All eight, aged between 18 and 28, were arrested in March 2013 during protests in the capital Baku against violence within the armed forces prompted by the death of conscript Jeyhun Gubadov at a barracks - the latest in a string of non-combat deaths under murky circumstances in the military.

Unfortunately, the report fails to mention one interesting character, who was detained twice along with NIDA activists after participating in the above-mentioned protests in March 2013. His name is Ruslan Asad and he is working as a Civic Program Assistant for the infamous National Democratic Institute (NDI). Furthermore, Asad is the co-founder of the OL! Movement, another civic movement in Azerbaijan similar to NIDA. In contrast to his fellow activists, Asad was released shortly after both arrests. Working for NDI pays off. But Asad's role in the protests only confirmed the belief of the Aliyev regime that the Azerbaijani opposition is being directed from NDI's Baku office and this led to a major dispute last year. Eventually the issue was resolved but activism and human rights are still the main points of contention between Azerbaijan and the United States:
In U.S. Calls To Hold Energy Rich Baku's Feet To The Fire Over Rights

The United States should hold Azerbaijan accountable for its human rights record, even as the energy-rich country has come into renewed focus as a potential key player in weaning Europe off of Russian gas in the wake of the Ukraine crisis, U.S. officials say.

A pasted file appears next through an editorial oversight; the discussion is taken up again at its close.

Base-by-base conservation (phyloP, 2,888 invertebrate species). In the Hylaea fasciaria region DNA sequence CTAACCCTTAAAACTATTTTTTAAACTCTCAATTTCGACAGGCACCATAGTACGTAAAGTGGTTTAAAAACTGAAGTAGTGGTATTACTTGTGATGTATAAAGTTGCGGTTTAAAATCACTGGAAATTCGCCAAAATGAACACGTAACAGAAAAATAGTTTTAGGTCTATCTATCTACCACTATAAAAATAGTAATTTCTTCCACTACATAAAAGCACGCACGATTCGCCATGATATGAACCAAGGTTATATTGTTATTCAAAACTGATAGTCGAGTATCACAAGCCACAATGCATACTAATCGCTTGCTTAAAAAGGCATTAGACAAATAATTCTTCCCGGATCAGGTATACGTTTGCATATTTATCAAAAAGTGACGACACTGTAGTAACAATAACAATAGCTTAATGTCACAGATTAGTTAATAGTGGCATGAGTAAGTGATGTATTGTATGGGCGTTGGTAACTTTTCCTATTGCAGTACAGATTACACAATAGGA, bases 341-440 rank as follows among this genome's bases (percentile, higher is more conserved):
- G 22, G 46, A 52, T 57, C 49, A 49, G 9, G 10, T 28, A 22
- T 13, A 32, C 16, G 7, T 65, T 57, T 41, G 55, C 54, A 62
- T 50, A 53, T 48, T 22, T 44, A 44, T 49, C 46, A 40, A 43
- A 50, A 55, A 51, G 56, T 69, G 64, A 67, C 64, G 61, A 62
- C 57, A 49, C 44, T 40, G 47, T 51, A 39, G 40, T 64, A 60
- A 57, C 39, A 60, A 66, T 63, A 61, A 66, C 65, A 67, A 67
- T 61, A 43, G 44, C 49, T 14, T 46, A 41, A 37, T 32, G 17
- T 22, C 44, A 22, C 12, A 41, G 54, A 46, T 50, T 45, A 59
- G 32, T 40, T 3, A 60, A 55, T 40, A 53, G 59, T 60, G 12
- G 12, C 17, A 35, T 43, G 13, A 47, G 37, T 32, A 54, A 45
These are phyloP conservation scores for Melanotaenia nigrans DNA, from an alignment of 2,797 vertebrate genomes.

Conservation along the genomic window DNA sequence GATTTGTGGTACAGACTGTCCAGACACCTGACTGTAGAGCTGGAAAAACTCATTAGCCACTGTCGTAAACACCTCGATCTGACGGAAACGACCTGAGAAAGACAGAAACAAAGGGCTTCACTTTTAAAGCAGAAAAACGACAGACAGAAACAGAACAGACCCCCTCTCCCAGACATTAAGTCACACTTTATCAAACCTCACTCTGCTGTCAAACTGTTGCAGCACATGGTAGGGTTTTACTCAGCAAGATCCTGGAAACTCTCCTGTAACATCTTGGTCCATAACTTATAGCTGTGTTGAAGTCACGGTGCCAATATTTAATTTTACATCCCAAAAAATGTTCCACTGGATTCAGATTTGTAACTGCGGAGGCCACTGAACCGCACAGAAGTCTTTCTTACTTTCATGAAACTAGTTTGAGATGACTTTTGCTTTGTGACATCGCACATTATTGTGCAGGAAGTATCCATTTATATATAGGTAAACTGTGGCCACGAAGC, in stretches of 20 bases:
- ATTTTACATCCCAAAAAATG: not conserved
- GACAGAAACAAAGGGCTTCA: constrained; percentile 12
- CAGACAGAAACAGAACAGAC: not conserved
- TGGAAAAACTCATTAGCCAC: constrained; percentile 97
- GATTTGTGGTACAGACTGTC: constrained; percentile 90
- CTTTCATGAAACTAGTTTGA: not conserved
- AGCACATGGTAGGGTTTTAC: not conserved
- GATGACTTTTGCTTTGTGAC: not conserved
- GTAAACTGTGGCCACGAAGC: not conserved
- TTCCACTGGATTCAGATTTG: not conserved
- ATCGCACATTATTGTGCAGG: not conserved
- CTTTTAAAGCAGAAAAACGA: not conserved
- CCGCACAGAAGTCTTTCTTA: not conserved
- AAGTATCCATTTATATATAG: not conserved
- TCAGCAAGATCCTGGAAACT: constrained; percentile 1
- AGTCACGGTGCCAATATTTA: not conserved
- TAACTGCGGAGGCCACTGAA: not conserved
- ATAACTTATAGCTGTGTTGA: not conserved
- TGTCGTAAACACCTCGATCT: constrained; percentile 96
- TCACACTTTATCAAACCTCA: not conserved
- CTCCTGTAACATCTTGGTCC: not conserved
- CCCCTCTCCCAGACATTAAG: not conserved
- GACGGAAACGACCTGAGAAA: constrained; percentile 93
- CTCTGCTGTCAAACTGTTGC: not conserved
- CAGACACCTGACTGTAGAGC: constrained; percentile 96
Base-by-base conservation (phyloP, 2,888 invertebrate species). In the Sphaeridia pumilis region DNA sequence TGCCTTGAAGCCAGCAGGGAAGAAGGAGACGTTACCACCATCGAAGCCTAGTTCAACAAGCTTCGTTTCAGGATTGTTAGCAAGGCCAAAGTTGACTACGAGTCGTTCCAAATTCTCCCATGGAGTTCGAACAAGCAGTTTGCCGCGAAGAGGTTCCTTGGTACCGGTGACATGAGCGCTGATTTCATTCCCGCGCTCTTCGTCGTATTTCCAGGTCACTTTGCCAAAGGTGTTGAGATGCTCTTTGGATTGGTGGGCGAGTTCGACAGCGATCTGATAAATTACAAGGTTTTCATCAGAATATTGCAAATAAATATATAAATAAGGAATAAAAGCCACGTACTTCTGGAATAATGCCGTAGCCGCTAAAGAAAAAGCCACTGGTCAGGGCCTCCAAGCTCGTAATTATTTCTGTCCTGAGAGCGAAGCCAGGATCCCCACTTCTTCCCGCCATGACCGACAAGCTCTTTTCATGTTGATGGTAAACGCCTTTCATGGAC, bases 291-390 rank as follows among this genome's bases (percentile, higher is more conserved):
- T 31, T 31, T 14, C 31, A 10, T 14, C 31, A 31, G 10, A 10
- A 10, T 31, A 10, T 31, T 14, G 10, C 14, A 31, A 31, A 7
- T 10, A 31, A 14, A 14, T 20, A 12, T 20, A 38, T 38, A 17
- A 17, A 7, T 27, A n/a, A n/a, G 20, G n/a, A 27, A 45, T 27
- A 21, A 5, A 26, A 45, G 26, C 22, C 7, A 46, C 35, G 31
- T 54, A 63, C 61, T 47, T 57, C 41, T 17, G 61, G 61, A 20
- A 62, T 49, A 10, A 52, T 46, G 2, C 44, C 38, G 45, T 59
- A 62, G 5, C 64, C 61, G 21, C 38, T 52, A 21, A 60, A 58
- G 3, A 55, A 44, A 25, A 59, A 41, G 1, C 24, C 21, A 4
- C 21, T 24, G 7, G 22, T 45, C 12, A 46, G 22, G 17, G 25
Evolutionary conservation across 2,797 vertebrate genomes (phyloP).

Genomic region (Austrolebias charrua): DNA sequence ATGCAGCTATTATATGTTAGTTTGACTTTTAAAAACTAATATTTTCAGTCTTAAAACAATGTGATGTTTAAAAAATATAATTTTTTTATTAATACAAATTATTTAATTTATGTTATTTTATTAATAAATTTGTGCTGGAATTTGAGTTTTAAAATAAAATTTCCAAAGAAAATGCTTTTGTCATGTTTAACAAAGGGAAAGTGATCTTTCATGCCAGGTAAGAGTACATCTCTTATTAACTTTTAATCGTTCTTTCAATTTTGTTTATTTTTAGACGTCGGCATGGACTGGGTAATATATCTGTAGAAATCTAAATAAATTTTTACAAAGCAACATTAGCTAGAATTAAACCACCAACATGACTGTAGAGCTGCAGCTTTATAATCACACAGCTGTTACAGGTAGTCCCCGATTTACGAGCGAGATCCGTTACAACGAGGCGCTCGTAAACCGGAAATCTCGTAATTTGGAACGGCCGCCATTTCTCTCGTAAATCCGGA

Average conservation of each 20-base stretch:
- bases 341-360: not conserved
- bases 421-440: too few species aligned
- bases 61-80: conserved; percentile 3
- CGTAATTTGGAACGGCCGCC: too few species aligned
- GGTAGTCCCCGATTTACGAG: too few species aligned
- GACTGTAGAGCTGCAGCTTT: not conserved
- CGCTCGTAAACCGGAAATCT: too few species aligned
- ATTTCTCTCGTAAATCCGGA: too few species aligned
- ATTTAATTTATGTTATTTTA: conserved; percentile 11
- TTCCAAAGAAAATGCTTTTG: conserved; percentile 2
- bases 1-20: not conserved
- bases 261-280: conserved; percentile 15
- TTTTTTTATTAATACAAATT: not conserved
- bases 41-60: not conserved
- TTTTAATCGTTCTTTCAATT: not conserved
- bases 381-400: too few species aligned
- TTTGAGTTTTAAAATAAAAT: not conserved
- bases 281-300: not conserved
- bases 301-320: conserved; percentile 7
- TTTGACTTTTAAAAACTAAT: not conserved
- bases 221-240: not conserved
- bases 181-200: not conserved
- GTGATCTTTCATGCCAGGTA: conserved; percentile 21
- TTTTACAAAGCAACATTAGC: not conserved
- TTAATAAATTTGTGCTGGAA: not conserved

“I feel strongly that as we work closely with Azerbaijan on energy issues, we must also engage them just as forcefully on the declining human rights situation as part of our overall concern for energy security in the region,” U.S. Senator Ben Cardin, a Maryland Democrat, said in a statement to RFE/RL.
Even before the NIDA activists were sentenced, the Aliyev regime faced increasing criticism from the U.S. and the EU. Washington is always playing the human rights card if it seeks to put pressure on Baku. Considering the timing of these reports, the U.S. government's latest "concerns" about human rights abuses might have something to do with Azerbaijan's crackdown on the U.S.-backed Gülen movement. Azerbaijani President Aliyev will be careful not to antagonize his masters in Washington in a similar way like Turkish PM Erdogan. So while the Turkish Prime Minister is still teasing his NATO allies with a lucrative missile defense system deal, the Azerbaijani authorities are doing their best to please the U.S.-led military alliance. The same applies to the authorities in neighboring Georgia. Although NATO's enlargement did not work out the way it was supposed to in Ukraine, NATO can still count on several other Russian neighbors to support its anti-Russian campaign: 
Alasania Calls for NATO 'Defensive Assets' in Georgia

Georgia’s Defense Minister, Irakli Alasania, said in Washington on April 30 that in response to Russia’s actions in Ukraine, NATO allies should deploy “defensive assets” in Georgia.
Air defense and anti-armor capabilities – “this is something we need to put in Georgia and Russians will understand that you are serious,” Alasania told the Washington-based think-tank Atlantic Council’s “Toward a Europe Whole and Free” conference on April 30.